Ecological and Environmental Reporting in India: The Handbook for Media, NGOs and People
Author: Santosh Shintre
Publisher: Sakal, 2013
Price: Rs 490.00
Reviewed by Prema Naraynen
Despite the growth of social media in the last few years, it is still the mainstream media that influences public opinion. “Of the 82,222 newspapers and 626 television channels in the country, space allotted to coverage of environmental issues in less than 1.5 percent,” states Shintre in the Preface to his Handbook.
Look up the website of any leading English daily in India: ‘Environment’ is usually not a marker you can reach easily; in the Hindu it’s nestled under ‘Science and Technology’, in the Hindustan Times, there just is no label. News is usually a few days old, unless it’s a commemorative day like World Water Monitoring Day (which falls right behind the all-important Talk Like a Pirate Day), when bytes and statistics are quickly put together to make an article and the accompanying ‘graphic’.
So how does one reach the Indian people – a population that has more than tripled since 1950, a sizeable majority of which is showing an alarming swing towards Western consumerist patterns – and inform them about the environmental issues they face? Shintre does not have the answer to that, but what he does do in this book is provide a key to the basic information a young student of journalism would need to take up that ominous task.
Shintre walks the reader through 12 chapters covering fundamental pointers in Principles, Sustainability, Biodiversity, Water, Forests, Land, Wildlife, Law, and Climate Change. Each chapter features ‘Likely errors’ a reporter could make and ‘Issues worth reporting’. There are several accompanying tables and charts, which sadly have not been numbered or properly cited. This is a book that needed a good editor.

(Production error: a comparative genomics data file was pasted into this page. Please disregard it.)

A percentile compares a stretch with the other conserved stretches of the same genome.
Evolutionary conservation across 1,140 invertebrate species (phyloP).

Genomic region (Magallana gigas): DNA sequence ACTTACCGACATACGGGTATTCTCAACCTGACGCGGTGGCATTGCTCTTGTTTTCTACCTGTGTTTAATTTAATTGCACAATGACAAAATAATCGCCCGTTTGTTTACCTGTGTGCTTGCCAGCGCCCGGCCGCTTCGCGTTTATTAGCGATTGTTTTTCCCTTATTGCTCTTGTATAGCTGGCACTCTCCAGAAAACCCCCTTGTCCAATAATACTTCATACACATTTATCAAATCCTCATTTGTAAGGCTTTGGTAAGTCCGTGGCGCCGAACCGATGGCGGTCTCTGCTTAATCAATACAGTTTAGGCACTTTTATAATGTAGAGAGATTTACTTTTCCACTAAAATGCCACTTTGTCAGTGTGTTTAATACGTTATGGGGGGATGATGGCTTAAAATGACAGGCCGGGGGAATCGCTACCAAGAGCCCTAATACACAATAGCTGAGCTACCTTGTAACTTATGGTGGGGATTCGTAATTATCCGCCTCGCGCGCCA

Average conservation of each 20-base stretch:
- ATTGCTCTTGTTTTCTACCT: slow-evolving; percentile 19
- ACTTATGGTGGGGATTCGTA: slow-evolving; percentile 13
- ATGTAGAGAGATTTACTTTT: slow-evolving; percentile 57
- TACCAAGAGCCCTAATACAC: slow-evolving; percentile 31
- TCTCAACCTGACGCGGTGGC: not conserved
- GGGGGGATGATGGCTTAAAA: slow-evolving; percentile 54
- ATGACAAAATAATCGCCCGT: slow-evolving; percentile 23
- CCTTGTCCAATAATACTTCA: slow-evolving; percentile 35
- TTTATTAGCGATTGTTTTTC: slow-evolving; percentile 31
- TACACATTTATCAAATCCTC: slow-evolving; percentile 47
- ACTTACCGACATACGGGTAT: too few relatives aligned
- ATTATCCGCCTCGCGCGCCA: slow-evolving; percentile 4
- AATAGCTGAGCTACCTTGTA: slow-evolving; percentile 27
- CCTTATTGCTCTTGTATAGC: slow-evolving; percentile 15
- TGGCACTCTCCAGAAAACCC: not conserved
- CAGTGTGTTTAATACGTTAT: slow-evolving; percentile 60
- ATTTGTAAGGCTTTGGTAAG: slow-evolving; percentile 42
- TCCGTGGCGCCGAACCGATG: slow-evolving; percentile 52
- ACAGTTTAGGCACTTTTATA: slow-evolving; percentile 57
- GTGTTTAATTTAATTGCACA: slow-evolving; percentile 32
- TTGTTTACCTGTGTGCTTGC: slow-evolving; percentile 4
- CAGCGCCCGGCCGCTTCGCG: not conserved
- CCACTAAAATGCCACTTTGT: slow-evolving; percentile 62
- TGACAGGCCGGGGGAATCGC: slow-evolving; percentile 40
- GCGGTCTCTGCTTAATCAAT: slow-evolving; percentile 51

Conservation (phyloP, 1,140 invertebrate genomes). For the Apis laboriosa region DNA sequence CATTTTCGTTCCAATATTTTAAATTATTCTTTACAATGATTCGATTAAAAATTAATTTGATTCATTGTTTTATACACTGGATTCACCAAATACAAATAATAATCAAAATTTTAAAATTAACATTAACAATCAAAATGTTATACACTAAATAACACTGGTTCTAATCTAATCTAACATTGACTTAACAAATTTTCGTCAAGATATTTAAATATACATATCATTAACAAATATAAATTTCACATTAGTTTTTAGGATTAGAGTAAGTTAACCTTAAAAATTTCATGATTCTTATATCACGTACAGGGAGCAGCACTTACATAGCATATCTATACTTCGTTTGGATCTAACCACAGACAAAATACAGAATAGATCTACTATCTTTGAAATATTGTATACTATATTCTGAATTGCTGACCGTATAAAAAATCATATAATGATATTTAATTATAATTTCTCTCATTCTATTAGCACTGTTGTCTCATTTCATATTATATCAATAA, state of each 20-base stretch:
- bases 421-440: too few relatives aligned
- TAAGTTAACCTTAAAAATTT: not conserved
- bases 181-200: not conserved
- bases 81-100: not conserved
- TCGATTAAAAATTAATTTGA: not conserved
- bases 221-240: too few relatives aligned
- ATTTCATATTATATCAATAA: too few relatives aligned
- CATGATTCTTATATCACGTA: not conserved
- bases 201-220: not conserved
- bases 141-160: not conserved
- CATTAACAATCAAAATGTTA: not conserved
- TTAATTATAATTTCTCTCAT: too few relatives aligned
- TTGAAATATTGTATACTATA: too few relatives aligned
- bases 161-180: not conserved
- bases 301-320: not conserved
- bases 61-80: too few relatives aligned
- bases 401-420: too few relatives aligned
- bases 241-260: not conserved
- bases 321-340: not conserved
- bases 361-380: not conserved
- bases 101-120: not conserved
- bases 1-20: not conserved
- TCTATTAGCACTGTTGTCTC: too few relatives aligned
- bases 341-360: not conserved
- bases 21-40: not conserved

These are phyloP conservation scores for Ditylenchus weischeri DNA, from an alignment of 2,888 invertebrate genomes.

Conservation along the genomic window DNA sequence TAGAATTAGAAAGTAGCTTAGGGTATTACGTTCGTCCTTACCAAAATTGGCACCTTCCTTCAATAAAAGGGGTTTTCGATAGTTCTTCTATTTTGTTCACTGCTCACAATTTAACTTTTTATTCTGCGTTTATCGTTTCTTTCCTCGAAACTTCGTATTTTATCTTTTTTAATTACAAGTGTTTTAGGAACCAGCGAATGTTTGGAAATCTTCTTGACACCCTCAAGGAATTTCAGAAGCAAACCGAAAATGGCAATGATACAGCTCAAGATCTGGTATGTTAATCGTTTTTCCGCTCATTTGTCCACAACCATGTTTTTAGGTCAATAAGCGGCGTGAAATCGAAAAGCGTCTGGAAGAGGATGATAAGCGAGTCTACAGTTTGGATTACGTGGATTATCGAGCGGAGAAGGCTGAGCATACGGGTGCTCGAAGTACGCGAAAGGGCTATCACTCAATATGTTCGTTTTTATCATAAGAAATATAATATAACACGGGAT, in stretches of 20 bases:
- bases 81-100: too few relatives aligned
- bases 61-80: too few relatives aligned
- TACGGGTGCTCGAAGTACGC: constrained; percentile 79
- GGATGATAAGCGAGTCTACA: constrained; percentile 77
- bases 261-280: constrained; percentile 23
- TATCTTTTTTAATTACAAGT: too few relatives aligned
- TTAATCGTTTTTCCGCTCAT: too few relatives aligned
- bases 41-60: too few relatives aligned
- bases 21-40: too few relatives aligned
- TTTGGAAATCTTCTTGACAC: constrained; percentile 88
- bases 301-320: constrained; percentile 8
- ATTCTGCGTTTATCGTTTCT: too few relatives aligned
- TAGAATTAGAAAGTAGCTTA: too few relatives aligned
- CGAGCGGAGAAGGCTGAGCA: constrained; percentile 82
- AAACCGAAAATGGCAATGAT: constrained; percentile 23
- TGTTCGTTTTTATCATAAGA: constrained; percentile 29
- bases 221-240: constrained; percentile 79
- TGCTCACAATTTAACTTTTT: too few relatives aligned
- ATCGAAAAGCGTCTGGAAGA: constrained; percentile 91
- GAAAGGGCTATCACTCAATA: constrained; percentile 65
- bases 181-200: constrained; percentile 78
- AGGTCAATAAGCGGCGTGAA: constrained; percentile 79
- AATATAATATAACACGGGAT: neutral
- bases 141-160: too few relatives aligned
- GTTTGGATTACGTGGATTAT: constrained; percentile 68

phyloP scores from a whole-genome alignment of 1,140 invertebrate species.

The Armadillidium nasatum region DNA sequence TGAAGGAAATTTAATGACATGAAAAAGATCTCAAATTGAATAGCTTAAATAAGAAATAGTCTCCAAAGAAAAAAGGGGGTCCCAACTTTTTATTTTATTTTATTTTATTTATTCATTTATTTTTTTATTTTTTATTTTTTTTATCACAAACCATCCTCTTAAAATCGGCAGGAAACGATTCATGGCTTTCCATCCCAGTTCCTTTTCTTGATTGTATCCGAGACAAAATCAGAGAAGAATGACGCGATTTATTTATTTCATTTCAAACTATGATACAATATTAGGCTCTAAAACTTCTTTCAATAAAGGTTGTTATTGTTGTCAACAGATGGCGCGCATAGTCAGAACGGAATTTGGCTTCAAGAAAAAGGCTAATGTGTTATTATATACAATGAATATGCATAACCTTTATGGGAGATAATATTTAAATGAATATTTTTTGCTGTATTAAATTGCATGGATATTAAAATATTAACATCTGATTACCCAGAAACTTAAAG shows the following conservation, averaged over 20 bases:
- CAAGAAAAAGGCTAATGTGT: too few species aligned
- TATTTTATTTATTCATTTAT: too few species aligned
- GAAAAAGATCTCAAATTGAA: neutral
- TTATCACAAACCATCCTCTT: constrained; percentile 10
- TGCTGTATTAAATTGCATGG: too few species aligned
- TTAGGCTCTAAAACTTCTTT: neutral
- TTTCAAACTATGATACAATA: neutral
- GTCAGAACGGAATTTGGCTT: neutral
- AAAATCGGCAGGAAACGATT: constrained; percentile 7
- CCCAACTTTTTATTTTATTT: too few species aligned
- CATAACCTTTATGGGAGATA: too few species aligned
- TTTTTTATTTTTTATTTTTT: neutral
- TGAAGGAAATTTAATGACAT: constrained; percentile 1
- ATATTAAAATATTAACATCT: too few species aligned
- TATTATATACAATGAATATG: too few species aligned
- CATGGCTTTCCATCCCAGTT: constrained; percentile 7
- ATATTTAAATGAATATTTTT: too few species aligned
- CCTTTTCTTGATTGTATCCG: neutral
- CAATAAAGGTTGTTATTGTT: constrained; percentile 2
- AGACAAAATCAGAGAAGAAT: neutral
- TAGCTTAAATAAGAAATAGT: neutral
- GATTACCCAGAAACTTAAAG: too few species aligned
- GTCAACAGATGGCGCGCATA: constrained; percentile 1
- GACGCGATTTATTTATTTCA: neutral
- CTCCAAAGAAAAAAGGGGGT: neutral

Personal recollections from journalists already working the beat would have been very useful for such a book. In The Green Pen which Shintre cites in his Acknowledgements, Dionne Bunsha mentions sneaking in environment stories in the Times of India on “lean days like Sundays and Mondays when [the paper] was desperate to fill the pages with copy.” In the highly corporatised media environment of today, when few eyelids are batted when a major newshouse ties up with a mining company with a dubious record, young reporters will have to take a trick from Bunsha’s sleeve if they want to be heard at all.
Shintre’s book will hopefully be the trigger that gets young minds to look at environmental journalism as a necessary option, if not always a viable option.
The book is available from the publisher’s website.
About the reviewer – Prema Naraynen is a freelance writer and the publisher of Rainfed Books.